|Unidentified soldier in Union officer's uniform at Point Lookout, |
Tennessee. (Liljenquist Family Collection, Library of Congress)
Slate published an interesting interview with Adam Goodheart on Friday. He is the author of the brand-new 1861: The Civil War Awakening, and is a main contributor to the New York Times Disunion blog. Go to the Slate article and launch the slide slow for some select images from the Liljenquist collection that was recently donated to the Library of Congress.
Slate: Americans have a sense of the whole scope of the Civil War, but what is it about the year 1861 that we miss when we look back and see the Civil War as a single complete event?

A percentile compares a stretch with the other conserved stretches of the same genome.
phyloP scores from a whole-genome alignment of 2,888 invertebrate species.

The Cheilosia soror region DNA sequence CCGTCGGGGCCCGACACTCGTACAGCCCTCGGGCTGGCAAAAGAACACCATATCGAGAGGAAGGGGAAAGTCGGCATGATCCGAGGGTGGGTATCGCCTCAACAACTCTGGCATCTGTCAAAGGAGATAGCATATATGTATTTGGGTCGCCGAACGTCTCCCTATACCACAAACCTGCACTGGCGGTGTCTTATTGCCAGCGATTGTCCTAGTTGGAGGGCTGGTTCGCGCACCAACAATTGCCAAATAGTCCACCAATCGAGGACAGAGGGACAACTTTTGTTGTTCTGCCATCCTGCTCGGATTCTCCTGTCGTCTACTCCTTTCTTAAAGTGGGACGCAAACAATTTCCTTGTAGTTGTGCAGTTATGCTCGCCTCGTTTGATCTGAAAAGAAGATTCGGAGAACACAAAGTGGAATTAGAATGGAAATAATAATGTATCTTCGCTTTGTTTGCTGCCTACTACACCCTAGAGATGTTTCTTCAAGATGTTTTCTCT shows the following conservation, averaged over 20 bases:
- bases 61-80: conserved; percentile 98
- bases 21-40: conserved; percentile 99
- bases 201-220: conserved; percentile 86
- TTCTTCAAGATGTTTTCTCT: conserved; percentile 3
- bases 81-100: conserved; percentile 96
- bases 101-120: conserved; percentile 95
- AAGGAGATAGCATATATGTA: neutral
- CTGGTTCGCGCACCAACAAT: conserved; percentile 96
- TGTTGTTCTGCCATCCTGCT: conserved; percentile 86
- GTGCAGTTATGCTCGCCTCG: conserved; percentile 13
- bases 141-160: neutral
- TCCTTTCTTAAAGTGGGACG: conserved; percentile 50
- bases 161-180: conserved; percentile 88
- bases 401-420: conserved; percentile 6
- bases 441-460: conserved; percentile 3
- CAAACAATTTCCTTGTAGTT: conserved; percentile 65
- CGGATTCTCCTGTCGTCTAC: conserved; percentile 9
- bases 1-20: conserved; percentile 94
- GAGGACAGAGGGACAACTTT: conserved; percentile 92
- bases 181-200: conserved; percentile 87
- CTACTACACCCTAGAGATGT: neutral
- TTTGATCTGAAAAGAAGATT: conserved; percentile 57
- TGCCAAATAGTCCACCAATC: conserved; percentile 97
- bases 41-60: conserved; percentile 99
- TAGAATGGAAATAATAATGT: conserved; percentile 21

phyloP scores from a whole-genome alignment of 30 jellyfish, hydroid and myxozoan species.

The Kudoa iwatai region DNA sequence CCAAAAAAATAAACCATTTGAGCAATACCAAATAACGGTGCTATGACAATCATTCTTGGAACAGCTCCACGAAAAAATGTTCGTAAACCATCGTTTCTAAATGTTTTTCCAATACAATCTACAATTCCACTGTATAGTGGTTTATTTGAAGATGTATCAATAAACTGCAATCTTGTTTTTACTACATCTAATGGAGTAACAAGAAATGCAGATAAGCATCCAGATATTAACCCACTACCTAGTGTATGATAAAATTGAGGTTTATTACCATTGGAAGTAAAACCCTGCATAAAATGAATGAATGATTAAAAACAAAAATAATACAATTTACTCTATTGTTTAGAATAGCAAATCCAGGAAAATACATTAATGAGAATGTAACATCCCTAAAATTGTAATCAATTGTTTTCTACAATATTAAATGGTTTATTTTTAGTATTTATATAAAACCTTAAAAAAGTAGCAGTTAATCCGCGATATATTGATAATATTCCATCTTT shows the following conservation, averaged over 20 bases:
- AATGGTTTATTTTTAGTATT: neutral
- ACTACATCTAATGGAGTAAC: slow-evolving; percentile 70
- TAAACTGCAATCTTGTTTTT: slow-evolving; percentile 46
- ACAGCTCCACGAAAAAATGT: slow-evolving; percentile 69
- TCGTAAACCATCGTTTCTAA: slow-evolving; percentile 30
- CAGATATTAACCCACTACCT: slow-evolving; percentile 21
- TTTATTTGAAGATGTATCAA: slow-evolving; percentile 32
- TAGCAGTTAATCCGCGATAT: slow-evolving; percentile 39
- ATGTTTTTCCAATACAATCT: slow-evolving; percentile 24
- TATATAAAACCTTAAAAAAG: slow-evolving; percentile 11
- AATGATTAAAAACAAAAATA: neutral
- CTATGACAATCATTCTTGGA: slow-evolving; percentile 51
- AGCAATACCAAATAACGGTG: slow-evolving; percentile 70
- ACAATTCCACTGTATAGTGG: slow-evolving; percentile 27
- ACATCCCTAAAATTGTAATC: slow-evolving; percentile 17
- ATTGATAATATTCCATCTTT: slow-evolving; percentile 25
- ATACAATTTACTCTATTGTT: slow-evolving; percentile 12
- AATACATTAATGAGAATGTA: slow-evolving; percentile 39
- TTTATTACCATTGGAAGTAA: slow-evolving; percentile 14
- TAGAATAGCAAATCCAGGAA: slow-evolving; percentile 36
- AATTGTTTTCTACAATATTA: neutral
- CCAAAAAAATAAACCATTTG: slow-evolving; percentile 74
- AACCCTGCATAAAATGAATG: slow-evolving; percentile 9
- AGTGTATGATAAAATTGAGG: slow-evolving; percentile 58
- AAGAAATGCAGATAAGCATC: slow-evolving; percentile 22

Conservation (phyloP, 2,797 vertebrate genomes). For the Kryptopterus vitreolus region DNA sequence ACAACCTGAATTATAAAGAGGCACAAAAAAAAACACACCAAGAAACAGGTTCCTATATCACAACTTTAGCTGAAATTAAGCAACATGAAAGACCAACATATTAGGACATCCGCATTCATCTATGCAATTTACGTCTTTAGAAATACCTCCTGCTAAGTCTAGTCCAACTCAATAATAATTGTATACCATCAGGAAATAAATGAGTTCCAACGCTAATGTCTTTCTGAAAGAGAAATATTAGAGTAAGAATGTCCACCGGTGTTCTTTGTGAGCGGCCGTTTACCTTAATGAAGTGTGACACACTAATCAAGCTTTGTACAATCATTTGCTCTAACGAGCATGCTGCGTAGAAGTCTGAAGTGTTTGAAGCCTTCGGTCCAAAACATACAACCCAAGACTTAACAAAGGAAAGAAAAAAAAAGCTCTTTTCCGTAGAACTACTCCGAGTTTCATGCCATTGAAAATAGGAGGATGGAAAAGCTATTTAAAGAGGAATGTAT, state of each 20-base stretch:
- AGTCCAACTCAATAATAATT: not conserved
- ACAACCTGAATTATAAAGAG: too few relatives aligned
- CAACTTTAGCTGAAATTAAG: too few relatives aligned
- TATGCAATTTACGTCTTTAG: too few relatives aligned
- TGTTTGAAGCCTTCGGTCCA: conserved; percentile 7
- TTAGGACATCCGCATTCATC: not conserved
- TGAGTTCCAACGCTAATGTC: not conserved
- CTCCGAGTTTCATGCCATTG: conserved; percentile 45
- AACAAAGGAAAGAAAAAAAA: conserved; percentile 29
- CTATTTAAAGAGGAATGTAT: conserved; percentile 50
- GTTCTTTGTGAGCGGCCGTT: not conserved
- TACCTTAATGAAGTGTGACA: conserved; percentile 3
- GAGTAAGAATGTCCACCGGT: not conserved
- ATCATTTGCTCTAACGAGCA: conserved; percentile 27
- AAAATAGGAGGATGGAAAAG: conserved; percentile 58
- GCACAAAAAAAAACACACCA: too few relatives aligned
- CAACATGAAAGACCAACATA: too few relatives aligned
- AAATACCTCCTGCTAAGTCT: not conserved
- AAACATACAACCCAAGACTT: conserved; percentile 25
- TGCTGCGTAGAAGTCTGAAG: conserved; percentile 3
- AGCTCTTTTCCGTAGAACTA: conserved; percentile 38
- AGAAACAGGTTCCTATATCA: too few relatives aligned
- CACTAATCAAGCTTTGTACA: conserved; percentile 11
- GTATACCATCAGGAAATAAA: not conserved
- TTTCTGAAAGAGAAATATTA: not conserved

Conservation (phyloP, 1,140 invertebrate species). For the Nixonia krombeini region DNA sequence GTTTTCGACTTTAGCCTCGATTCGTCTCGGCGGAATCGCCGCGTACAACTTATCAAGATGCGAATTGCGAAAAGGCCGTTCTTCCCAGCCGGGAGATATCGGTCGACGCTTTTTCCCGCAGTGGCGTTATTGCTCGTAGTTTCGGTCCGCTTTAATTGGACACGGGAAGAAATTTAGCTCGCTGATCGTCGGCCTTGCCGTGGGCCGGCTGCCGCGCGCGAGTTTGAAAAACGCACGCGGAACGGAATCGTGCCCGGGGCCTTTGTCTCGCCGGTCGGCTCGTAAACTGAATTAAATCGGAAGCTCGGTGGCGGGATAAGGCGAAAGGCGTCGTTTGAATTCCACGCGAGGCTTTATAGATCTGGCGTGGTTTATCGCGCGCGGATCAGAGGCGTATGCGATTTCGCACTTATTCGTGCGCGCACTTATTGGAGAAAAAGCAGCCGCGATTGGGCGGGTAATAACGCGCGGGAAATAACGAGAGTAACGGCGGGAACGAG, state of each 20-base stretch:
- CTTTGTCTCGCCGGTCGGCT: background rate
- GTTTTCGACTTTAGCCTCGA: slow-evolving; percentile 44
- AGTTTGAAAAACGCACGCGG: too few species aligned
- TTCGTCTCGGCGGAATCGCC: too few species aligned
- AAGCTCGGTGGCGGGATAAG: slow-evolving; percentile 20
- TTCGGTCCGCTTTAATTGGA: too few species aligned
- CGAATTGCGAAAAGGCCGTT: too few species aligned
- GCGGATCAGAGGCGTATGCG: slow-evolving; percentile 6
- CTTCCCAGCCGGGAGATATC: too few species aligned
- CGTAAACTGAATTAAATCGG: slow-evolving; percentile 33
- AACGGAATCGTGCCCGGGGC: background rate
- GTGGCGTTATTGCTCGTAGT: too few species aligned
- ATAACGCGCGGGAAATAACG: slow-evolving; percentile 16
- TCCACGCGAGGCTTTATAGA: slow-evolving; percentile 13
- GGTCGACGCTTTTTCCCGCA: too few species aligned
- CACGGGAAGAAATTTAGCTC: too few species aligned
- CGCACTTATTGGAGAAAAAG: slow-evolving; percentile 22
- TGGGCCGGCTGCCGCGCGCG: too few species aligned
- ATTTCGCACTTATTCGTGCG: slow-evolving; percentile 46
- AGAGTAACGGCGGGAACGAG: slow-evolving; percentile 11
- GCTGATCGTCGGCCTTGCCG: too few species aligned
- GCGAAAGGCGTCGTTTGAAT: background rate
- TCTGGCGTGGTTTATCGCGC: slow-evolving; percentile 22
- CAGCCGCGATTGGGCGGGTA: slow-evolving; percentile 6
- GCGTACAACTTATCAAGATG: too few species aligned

Goodheart: We tend to think of the Civil War in a very fatalistic way, as a sort of vast national martyrdom. It's hard to recover the fact that things could have turned out very, very differently. It's also hard to grasp the idea that Americans at the beginning of the war had no sense of the way that things were going to unfold. When I wrote the book, I really wanted to recover that moment of uncertainty and change – to convey how people, then and now, experience history not as seen from 30,000 feet as the History Channel might, but as a barrage of individual events coming at them, alternately thrilling and terrifying.